Safer driving this summer

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Minnesota’s traffic safety laws are changing for the better over the next month, with stiffer seat belt and child-restraint requirements that will avert many needless deaths and life-altering injuries.

And there’s a new wrinkle that could save lives even while appealing to the “get-government-off-my-back” crowd: Soon it will be legal to exceed Minnesota speed limits by up to 10 m.p.h. while passing on a two-lane road posted at 55 m.p.h. or more.

This seemingly sensible adjustment has the potential to reduce head-on collisions in the passing lane, although the extra speed could be a safety hazard, too. Either way, it was the price owed Minnesota’s strong libertarian strain for, after more than 20 years of debate, letting police enforce our mandatory seat belt law. The two measures were combined in a single bill signed by Gov. Tim Pawlenty on May 21.

Both kick in on June 9. While the effects of faster passing may be unclear, it’s virtually certain that traffic deaths and serious injuries will decline significantly as more Minnesotans buckle up. Although only 13 percent of Minnesota drivers weren’t belted in during the latest roadside survey, the unbelted consistently have accounted for more than half of the state’s annual toll of 500 crash deaths and 1,500 serious injuries.

The Minnesota Department of Public Safety estimates that the new law will save up to 30 lives a year while preventing 400 injuries, with a first-year savings of $11 million in hospital charges.

Critics of effective seat belt enforcement frequently invoked drivers’ personal freedom to guard their own well-being as they chose. But that argument looked flimsy given that drivers use public thoroughfares paid for and regulated by the public, a public that too often gets stuck with the unbelteds’ accident costs through higher taxes or health insurance premiums.

The libertarian stance got even more wobbly in the long-running stalemate over car booster seats. They are designed to work with seat belts for kids 4 through 7 years old, who typically risk more serious crash injuries while wearing belts that don’t fit than if they had no restraint at all.

While legislators debated and blocked mandatory age-appropriate restraints, 48 Minnesota children under the age of 10 died in crashes from 2003 through 2007, more than two-thirds of them not properly restrained. Meanwhile, a multiyear national study of 35,000 properly restrained children involved in traffic accidents found that 86 percent escaped injury and another 13 percent suffered only minor harm. That left just one in 100 whom appropriate restraints couldn’t keep safe.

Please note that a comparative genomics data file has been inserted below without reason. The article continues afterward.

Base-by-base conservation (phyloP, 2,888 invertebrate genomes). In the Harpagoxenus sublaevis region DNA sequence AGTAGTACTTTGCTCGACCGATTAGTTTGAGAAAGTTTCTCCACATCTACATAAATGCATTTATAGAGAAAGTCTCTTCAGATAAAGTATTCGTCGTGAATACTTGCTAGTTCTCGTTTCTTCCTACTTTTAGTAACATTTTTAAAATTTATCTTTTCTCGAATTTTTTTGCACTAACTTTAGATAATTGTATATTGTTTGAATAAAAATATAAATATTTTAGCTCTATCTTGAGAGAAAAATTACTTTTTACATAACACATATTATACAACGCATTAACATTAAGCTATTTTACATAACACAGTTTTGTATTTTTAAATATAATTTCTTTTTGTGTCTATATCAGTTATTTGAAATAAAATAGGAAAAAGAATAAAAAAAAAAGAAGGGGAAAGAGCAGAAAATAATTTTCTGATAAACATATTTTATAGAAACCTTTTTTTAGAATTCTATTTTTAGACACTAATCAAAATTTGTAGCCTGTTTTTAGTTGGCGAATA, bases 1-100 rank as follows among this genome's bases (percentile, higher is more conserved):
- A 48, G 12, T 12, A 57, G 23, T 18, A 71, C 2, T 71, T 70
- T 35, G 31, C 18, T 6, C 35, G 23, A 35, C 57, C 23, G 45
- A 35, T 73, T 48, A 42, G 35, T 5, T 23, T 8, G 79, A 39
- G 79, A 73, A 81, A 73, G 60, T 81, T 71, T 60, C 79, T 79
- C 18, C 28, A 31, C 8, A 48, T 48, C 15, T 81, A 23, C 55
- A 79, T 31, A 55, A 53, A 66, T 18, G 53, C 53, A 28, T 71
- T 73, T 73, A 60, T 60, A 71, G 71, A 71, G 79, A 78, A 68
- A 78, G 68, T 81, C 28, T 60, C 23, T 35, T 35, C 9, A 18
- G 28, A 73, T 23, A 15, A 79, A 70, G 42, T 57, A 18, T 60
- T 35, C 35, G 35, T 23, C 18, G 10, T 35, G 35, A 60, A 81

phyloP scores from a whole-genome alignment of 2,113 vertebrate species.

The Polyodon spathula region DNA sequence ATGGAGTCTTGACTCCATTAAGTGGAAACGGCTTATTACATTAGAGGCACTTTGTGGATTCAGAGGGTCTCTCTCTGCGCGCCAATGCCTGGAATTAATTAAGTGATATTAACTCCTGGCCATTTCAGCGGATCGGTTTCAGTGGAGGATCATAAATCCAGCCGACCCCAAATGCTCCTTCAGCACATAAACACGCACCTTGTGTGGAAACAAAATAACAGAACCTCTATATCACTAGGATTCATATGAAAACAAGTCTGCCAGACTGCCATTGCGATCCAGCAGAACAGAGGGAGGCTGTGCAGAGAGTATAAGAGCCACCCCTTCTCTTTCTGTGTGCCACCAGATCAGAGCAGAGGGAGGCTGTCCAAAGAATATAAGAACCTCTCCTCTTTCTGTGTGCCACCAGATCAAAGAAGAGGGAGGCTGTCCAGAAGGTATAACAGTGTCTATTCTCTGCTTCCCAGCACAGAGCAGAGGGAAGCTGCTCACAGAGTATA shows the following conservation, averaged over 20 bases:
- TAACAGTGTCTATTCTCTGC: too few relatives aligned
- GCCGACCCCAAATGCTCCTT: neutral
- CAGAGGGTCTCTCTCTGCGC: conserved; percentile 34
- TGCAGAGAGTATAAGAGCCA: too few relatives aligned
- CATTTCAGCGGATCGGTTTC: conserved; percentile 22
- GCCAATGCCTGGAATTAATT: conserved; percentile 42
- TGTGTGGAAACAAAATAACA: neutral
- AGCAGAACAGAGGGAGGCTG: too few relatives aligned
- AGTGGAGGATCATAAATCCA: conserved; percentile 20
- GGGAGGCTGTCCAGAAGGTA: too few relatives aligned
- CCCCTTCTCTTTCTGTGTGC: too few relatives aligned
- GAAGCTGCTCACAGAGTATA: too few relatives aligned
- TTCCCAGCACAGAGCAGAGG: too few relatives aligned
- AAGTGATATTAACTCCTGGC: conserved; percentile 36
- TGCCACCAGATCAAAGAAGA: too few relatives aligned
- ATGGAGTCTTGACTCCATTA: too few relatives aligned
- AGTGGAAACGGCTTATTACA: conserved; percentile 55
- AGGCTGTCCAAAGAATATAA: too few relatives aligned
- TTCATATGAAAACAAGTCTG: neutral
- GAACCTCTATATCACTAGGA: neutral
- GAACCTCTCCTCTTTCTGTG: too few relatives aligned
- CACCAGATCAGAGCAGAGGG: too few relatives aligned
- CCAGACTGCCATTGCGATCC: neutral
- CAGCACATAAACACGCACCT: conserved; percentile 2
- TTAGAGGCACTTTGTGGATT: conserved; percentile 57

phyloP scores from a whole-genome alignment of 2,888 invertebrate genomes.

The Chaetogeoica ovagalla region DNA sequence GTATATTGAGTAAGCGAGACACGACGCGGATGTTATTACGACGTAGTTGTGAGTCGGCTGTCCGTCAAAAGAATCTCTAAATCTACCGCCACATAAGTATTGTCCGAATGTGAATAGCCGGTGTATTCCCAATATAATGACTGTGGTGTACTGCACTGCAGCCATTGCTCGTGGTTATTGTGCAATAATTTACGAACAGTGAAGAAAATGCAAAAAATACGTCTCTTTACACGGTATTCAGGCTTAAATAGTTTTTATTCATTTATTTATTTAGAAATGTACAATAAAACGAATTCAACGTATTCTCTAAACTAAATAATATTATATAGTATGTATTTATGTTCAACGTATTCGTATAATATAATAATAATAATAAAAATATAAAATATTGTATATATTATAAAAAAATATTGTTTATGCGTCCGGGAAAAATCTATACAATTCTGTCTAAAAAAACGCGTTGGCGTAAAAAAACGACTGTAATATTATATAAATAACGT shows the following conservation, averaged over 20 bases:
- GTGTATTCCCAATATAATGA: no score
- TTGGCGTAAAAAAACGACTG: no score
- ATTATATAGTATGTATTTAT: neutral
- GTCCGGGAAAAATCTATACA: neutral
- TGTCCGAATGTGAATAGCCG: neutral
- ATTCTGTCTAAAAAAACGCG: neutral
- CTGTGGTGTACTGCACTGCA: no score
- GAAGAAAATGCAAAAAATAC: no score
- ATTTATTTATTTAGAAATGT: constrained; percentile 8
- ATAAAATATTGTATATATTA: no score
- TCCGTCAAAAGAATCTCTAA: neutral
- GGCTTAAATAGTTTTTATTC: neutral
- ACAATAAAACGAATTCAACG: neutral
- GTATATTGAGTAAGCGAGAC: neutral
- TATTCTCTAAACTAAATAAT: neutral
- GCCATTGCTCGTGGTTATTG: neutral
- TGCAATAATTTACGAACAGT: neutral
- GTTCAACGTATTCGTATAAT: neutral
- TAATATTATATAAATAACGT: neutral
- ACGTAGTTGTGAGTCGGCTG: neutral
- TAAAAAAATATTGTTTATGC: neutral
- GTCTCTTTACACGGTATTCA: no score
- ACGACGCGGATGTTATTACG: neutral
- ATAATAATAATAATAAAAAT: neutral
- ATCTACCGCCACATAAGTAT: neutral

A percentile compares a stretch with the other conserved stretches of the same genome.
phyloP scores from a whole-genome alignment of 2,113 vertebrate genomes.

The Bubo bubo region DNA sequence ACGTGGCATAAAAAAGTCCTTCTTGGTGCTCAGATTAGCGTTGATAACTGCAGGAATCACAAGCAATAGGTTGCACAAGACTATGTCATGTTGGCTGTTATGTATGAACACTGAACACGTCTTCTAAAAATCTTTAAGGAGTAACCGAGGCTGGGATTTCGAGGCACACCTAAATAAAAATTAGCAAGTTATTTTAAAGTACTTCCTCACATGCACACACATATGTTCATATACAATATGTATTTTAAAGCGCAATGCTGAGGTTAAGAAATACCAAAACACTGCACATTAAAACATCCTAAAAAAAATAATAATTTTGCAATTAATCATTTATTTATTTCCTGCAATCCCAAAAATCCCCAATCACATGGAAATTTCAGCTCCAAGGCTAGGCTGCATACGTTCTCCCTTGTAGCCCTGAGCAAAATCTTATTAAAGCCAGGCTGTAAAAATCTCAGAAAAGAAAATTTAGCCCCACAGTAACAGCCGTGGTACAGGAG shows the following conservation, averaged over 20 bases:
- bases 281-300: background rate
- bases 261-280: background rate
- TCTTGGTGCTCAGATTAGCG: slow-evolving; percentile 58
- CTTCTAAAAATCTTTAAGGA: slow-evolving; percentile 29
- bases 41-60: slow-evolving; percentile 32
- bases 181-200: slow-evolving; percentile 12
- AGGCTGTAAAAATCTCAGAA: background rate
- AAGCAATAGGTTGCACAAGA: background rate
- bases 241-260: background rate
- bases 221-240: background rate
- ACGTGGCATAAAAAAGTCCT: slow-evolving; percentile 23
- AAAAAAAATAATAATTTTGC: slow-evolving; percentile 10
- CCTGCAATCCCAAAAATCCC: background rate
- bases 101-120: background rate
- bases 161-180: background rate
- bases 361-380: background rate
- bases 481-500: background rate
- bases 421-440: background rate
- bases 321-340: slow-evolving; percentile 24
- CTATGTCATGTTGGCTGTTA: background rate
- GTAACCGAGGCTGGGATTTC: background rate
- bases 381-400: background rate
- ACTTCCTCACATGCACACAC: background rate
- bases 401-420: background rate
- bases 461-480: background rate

Until the new law takes effect July 1, allegedly nanny-state Minnesota remains tied with Alaska and Florida for the nation’s loosest child-restraint rules – applying only to kids 3 and younger. Come July, Minnesota law will cover children under the age of 8 and shorter than 4 feet, 9 inches tall.

This standard, recommended by the American Academy of Pediatrics, is fast becoming the national norm. Twenty states, mainly in the East and Midwest, have it on the books. Most of the rest cover children under 6 or 7. Oddly, Tennessee and Wyoming, states not known for aggressive safety rules, require special restraints for kids up to the age of 9.

Properly securing children in cars is a complicated business. Three different devices are needed as kids grow up: rear-facing infant seats for babies up to 1 year old and 20 pounds, forward-facing harness seats for toddlers and preschoolers, then boosters that lift young school-agers into position for a good seat belt fit.

So it’s no surprise that national surveys have found that 70 percent of children between 4 and 8 aren’t properly restrained in cars. Some aren’t belted at all; others are, but with the wrong equipment for their size or the right device incorrectly deployed.

This is where public education comes in. The state Department of Public Safety has two excellent brochures available online, an extensive 32-pager (PDF) and a simpler two-page guide (PDF).

With the changes in the law, state officials should make sure these resources are updated and disseminated as widely as possible.

Child safety on the road doesn’t necessarily come cheap. The American Academy of Pediatrics 2009 car seat guide lists prices as high as $900 for an infant seat, although a more common range is $100 to $200, and you can get a backless booster at Cosco for as little as $20.

Fortunately, the law Pawlenty signed May 15 allows courts to waive the $50 fine if the ticketed driver obtains a federally approved child seat within 14 days of the citation. It also allows police to give violators “information on obtaining a free or low-cost passenger restraint system.” State officials say they are available at many public health centers and police and fire stations, and that details will be listed soon on the Public Safety web site.

Whatever the cost, parents will have determine what their children’s safety on the road is worth. The State of Minnesota has finally taken a responsible stand to address the No. 1 cause of death for children – traffic crashes. Parents should, too.

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